First an operational definition is established, this involves breaking down the concept into components and dimensions in order to specify exactly what is to be measured. For example, when Robert Blauner attempted to operationalise the concept of alienation he divided it into four components- powerlessness, meaninglessness, isolation and self-estrangement. In addition, like Gordon Marshall et al work, when they tried to operationalise the concept of class, they had to adopt definitions of class categories used by E.O. Wright and John Goldthorpe.

The next step involves a selection of indicators for each component. For example, an indicator Blauner’s component of powerlessness might be an absence of opportunities of workers to make decisions about the organisations of work tasks. Similarly, Marshall et al selected indicators of class concisenesses such as attitudes to social inequality and towards industrial conflict.

Indicators of each dimension then need to be put into a form so that all respondents can understand so the results can be quantified. E.g., Blauner’s indicators of conscientiousness became questions such as “Do you think the distribution of income and wealth is a fair one?”
And in Marshall et al work, “Do you think there are any important issues that cause conflict between those who run industry and those who work for them.”

Researchers have an important decision in deciding what form of question to ask.

  Questions may be open-ended, for example “Under what circumstances do you think a person could move from one class to another?”

Open-end questions allow the respondent to compose their own answers rather than choosing between answers given. This makes the data more likely to be valid, since the respondent can say what they mean in their own words.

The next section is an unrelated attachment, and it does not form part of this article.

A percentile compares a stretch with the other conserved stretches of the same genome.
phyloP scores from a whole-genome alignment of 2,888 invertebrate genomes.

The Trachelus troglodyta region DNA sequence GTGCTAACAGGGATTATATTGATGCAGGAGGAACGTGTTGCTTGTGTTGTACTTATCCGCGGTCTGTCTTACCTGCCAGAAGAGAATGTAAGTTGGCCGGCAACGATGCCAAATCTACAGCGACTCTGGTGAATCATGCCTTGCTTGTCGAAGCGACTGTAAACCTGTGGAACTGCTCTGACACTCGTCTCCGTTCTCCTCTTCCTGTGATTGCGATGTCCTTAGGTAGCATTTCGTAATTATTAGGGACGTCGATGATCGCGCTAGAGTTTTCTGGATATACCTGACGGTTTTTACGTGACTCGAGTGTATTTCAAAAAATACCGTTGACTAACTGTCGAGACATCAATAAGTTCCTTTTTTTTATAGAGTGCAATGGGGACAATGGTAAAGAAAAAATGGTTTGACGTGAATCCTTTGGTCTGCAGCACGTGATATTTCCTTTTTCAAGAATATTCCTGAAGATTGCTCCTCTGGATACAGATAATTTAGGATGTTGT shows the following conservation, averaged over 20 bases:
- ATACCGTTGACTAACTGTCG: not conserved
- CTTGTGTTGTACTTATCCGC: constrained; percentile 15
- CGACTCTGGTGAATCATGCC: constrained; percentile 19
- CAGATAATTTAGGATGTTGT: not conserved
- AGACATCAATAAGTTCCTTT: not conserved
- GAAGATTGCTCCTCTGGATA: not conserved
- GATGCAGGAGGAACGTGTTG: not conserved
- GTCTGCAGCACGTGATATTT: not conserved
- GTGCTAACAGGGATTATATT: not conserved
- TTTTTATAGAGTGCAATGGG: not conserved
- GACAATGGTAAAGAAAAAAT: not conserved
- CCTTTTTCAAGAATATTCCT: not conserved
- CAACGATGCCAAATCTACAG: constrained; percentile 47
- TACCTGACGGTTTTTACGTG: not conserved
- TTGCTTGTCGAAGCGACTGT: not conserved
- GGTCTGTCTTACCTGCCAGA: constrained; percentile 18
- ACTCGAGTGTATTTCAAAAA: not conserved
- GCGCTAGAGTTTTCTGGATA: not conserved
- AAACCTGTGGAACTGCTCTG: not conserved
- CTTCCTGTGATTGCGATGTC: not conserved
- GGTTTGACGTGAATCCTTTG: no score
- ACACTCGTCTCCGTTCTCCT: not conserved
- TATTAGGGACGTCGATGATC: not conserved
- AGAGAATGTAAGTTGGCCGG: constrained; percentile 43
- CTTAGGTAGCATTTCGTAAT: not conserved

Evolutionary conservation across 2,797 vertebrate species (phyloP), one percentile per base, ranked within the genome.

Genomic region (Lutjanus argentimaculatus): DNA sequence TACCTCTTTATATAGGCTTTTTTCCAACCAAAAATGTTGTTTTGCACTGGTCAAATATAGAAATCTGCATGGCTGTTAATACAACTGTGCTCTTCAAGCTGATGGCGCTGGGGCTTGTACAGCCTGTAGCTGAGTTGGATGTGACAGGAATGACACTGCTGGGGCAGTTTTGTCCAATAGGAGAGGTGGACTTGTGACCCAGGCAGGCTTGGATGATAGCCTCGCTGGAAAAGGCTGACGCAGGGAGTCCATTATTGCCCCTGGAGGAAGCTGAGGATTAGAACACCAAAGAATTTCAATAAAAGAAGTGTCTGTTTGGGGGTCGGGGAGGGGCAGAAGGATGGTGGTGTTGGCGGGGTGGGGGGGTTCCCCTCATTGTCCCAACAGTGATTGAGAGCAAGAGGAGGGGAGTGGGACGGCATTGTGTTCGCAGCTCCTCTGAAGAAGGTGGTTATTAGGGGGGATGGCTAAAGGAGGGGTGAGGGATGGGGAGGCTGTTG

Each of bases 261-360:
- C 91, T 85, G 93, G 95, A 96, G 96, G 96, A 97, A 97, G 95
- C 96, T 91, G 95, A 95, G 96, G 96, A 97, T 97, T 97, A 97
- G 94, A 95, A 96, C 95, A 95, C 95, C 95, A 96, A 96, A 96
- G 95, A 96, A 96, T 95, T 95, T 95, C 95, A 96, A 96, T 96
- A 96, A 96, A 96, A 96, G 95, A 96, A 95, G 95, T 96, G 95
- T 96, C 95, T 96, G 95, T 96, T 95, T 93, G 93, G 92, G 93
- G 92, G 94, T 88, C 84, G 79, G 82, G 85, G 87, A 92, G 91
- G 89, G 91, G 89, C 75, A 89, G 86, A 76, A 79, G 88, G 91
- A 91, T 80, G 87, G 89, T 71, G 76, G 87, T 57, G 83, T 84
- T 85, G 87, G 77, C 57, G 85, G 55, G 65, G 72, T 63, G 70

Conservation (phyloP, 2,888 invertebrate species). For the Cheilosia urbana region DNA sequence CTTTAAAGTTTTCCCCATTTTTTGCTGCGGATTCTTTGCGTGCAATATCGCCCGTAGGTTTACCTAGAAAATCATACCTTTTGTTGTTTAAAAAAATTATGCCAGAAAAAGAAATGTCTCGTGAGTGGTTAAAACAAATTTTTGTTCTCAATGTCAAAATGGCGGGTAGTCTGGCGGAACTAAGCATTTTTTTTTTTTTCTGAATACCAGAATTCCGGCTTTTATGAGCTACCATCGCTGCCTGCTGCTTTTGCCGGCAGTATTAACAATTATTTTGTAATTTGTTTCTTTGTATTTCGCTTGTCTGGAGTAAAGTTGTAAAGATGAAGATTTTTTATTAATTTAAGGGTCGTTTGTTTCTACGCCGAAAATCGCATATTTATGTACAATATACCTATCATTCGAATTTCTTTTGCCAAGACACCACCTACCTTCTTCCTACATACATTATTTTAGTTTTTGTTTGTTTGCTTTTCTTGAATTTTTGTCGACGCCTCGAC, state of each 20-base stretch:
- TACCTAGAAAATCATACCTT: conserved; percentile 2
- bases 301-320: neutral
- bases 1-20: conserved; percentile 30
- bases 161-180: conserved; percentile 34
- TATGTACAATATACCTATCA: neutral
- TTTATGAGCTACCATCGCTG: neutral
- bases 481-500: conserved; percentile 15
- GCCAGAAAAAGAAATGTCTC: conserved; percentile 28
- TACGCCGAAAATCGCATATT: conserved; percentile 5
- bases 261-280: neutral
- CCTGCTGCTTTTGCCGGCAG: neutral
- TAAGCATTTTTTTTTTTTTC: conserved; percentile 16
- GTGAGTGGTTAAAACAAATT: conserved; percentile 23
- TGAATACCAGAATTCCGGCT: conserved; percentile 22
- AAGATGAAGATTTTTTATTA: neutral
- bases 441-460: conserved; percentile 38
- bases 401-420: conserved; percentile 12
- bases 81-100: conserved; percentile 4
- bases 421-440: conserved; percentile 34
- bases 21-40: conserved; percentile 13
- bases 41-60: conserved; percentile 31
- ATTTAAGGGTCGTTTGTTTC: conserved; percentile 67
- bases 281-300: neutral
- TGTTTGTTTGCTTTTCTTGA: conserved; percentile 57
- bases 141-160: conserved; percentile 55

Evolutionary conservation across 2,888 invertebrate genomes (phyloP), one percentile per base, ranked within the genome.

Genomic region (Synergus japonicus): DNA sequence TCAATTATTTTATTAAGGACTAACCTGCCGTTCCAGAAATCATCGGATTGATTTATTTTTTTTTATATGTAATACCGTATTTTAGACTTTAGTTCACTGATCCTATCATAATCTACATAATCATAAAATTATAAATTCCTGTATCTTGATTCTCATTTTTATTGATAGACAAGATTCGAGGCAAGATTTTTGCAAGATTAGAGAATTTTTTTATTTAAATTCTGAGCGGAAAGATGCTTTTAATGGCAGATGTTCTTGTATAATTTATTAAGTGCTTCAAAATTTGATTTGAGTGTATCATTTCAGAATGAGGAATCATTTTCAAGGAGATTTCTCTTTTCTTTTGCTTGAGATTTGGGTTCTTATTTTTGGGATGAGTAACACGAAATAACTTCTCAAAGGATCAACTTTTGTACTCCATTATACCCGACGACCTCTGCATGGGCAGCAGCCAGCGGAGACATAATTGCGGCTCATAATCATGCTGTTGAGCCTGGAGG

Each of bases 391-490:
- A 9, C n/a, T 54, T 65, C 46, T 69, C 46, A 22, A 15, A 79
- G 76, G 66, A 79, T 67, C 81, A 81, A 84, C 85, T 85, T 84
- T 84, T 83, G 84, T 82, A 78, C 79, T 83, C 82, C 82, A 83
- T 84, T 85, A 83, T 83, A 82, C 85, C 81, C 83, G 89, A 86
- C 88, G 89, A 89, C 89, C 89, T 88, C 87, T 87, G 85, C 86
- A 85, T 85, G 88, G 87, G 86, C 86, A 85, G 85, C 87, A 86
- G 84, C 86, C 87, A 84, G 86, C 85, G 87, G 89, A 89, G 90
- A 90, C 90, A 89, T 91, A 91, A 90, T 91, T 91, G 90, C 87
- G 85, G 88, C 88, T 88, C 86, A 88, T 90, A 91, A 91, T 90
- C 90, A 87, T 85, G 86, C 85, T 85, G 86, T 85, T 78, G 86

However, this kind of response may be difficult to classify and quantify. Answers must be interpreted carefully before the researcher is able to say the definite meaning of the response.

Another kind of question is a closed or fixed question. This requires a choice between a number of given answers. For example the following question was asked to white people in Britain in Modood et al, “If a close relative were to marry a ethnic minority person, most white people would say ‘Would not mind, would mind a little, would mind a lot, cant say.’” A similar type of question under the same heading requires the respondent to agree or disagree.

  Such questions often employ a Likert scale, where respondents are given a range of options from “strongly agree to strongly disagree.”

   Fixed choice questions provide responses that can be more easily classified and quantified.

  However, fixed choice questions do not allow the respondent to qualify and develop their answers. It is therefore difficult for researchers to know what they are measuring.

  If open-ended questions are used and the researcher wants, the data to be in a statistical form it become necessary to code the answers. Coding involves identifying a number of categories in which the answers can be placed. The researcher usually examines the answers given and establishes the principal types of answers that have been provided. E.g. “The British crime survey of 1988” The answers to an open ended question as to why people had not reported crimes were put into classifications, such as “too trivial”, “police couldn’t do anything.”

Questionnaire research is certainly a practical way to collect data; they can be used to collect large quantities of data from considerable amount of people over a relatively short period of time. For example, in Gordon et al study of property they used a sample of 1,534 people, while the British crime survey of 2002 used a sample of 37,000. Such large samples cannot be studied using more in-depth research methods without incurring prohibitive costs.

   Even when interviewers administrate the questionnaires, this involves relatively little personal involvement, or danger or sacrifice on the part of the researcher, when compared with some PO studies.

Other types of research method, such as unstructured interviewing or observation, would be less suitable for collecting  standardised information about large groups because they would be both time consuming and difficult to translate into  statistical form.